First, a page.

Indiana's final elected schools chief says that the 2020 election has a lot on the line, especially for education. But she has concerns about the future of the position of the state's top education official.
Whoever wins the race for governor will appoint an education secretary – shifting away from the previously elected job Jennifer McCormick currently holds. It's a big change, and McCormick said she hopes whoever gets the job, isn't afraid to break away from political expectations.
"I think that's going to be a real stretch, when your job is dependent upon: you get in line, you do what you need to do," she said.
She also wants whoever is appointed to have recent experience leading K-12 schools, and understand the complexity of how they work – from referendums and reading, to bus evacuations and extracurricular activities.
"That whole spectrum of a conversation is incredibly important in this position – I hope that continues," she said.
Gov. Eric Holcomb said if he wins re-election, he would want to appoint someone who won't need additional training and can "hit the ground running," especially since the transition is happening at such a turbulent time.
"I want to make sure that we're contributing to confidence and to continuity in terms of this new position, and that they're seen as a partner," he said.
Democratic challenger Dr. Woody Myers has said something similar – he'd choose someone with experience leading schools and will continue discussions about how schools should evolve.
"Someone also who's willing to question how we are doing our work today and whether or not there are better ways to do it in the future," he said.
Libertarian candidate Donald Rainwater has said whoever holds the position should be familiar with public schools, and unafraid of school choice.
But despite a number of political endorsements – including from McCormick and the American Federation of Teachers – the governor's race isn't getting as much attention from the state's largest teachers union.
The Indiana State Teachers Association's political action committee has chosen not to endorse any candidate for governor. Instead, the group is focusing on supporting pro-public education candidates in races for seats in the General Assembly.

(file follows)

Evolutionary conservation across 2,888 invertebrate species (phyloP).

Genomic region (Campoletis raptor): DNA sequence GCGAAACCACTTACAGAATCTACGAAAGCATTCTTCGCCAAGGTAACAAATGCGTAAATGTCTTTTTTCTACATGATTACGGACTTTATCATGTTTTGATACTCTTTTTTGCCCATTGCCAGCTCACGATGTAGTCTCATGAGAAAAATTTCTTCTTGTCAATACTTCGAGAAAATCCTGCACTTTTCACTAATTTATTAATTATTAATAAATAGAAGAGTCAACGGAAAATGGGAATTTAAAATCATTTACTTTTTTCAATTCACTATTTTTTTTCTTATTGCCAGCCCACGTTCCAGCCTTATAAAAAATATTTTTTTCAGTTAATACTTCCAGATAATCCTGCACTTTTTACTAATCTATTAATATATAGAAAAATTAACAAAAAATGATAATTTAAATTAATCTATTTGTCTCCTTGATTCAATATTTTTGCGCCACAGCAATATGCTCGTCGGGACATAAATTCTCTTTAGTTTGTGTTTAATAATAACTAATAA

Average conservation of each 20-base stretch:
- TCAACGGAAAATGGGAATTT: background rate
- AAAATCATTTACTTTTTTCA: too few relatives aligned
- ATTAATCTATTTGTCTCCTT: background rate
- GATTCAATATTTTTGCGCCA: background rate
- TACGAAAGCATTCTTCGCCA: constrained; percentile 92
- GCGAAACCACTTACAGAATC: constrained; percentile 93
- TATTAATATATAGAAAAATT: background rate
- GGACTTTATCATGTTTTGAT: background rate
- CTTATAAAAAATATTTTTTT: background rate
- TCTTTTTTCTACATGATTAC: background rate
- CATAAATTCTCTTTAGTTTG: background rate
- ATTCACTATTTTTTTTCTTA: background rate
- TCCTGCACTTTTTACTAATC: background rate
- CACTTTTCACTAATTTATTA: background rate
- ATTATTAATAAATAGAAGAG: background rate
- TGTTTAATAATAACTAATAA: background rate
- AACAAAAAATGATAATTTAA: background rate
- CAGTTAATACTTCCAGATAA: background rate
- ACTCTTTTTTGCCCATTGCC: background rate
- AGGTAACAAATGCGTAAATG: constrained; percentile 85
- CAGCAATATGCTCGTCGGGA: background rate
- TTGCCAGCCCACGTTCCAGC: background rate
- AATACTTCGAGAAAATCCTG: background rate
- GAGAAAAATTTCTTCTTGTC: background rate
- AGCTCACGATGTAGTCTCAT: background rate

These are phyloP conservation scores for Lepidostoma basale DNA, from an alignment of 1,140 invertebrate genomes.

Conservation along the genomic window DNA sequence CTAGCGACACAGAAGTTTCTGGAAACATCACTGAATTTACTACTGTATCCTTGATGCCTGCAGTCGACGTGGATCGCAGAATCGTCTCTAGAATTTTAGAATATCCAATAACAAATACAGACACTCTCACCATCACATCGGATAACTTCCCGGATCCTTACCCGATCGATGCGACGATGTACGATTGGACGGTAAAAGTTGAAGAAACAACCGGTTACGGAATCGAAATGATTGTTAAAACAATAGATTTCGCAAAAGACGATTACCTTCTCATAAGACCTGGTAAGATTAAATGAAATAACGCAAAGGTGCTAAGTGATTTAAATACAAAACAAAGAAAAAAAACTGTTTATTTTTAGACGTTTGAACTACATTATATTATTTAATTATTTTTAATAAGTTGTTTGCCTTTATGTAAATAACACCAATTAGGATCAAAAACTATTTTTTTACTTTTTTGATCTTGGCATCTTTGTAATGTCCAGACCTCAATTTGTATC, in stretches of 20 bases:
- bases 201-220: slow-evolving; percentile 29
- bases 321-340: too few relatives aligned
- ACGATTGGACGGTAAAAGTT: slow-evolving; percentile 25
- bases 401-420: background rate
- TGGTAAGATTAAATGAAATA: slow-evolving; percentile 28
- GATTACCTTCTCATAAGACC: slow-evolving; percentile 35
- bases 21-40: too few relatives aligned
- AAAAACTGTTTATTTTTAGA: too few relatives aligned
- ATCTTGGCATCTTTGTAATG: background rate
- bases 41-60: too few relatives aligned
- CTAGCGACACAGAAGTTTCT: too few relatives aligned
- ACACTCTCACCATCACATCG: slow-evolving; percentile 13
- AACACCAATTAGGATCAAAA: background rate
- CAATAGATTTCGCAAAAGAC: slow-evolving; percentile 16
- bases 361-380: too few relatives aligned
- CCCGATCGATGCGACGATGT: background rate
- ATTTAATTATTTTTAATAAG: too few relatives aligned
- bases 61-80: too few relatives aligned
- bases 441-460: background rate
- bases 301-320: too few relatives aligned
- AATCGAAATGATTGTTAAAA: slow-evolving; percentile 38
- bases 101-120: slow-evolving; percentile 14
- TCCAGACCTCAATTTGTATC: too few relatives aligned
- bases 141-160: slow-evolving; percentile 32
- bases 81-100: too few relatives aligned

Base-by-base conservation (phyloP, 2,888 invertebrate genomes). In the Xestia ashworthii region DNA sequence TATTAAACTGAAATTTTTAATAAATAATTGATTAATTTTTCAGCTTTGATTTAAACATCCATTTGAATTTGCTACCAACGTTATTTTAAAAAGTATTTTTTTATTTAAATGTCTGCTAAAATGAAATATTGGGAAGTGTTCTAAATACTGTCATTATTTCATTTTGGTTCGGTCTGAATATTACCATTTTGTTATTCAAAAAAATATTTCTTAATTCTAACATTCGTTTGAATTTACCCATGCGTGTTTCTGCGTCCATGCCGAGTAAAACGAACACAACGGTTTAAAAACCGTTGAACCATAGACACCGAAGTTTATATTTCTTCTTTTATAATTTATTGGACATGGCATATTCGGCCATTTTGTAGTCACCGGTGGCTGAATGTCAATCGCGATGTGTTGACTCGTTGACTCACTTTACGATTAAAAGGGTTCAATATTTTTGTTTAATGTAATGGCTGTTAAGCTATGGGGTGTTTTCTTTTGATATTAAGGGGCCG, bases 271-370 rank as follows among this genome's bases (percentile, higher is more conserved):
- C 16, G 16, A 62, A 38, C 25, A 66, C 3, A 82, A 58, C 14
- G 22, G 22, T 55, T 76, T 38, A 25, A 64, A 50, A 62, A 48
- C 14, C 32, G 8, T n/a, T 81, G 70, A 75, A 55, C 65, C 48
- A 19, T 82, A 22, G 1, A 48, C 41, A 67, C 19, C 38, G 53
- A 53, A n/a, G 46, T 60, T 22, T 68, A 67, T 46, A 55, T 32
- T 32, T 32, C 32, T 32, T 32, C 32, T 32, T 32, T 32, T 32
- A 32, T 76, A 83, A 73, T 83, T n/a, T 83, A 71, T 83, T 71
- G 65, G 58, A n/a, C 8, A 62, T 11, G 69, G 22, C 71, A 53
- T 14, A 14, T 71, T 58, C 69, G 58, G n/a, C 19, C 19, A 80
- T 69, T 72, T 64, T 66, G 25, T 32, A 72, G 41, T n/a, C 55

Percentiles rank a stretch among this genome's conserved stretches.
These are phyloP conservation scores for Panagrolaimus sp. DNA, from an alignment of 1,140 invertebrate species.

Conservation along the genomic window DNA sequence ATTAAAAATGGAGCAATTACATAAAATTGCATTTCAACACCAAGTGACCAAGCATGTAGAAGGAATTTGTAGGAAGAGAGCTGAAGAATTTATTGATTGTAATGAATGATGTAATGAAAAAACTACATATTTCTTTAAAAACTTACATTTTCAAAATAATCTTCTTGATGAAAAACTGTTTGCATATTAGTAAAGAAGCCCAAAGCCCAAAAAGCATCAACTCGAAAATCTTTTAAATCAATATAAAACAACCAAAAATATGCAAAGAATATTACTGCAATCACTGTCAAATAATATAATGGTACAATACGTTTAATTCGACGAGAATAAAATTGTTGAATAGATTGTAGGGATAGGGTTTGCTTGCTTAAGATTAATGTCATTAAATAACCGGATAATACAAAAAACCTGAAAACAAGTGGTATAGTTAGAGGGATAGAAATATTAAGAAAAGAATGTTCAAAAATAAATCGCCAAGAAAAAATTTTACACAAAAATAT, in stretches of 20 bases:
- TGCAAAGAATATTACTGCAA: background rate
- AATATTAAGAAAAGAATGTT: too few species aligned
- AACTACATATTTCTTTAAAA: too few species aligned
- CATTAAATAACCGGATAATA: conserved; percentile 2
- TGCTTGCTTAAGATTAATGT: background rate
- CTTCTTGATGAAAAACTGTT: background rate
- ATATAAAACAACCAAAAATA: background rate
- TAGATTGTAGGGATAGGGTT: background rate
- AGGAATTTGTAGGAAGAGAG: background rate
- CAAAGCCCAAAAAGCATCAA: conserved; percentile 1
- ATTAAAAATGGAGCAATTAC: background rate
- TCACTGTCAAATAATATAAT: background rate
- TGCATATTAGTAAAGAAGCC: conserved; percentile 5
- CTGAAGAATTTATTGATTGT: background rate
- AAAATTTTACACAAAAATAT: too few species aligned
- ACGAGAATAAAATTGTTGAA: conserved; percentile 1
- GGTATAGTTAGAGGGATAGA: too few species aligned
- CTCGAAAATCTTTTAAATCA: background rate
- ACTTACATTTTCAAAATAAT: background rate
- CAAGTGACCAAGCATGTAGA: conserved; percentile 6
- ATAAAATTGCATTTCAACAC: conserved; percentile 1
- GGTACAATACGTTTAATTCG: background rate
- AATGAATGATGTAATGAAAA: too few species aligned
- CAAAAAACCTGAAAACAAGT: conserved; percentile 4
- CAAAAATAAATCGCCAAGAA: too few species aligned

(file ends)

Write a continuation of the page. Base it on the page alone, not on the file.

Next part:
Join the conversation and sign up for the Indiana 2020 Two-Way. Text "elections" to 73224. Your comments and questions in response to our weekly text help us find the answers you need on COVID-19 and the 2020 election.
This election is critical for the future of funding at both the federal and state levels. McCormick said, in her mind, public education is on the ballot.
"The presidential election is going to have a huge impact on Indiana as far as funding for K-12. As far as will that money flow away – some of our federal dollars – for public schools," she said.
Indiana lawmakers will also write the state's next budget in 2021, after the pandemic has hammered the state's reserves and revenue. Lawmakers will have to figure out how to handle funding for schools that have had most or all students learning virtually because of health and safety concerns.
With more than half of the state's budget rooted in education spending, McCormick said it could be a likely target for cuts come January.
But maintaining and even increasing funding levels is essential to address a number of challenges for communities across the state: like internet connectivity and access; diversifying the state's teaching workforce and addressing the ongoing teacher shortage; and providing support to the most vulnerable students.
"I would argue we are struggling with that – we have districts that maybe don't have chemistry, or they don't have physics, or they don't have a quality reading specialist at their elementary or they don't have social workers, they don't have school counselors," she said.
Assessments and the future of policy
McCormick said the outcome of the presidential election will also have a clear effect on issues beyond funding. That includes things like school choice, standardized tests and curriculum priorities.
One of the biggest questions for schools as the academic year goes on, is how standardized testing can and should operate with COVID-19 continuing to disrupt operations.
Earlier this year, the federal government waived testing requirements as schools nationwide closed their doors because of the pandemic. McCormick said the Trump administration has indicated there won't be a waiver for testing this upcoming spring.
But that could change if leadership does – Biden has said in the past he would ban standardized testing.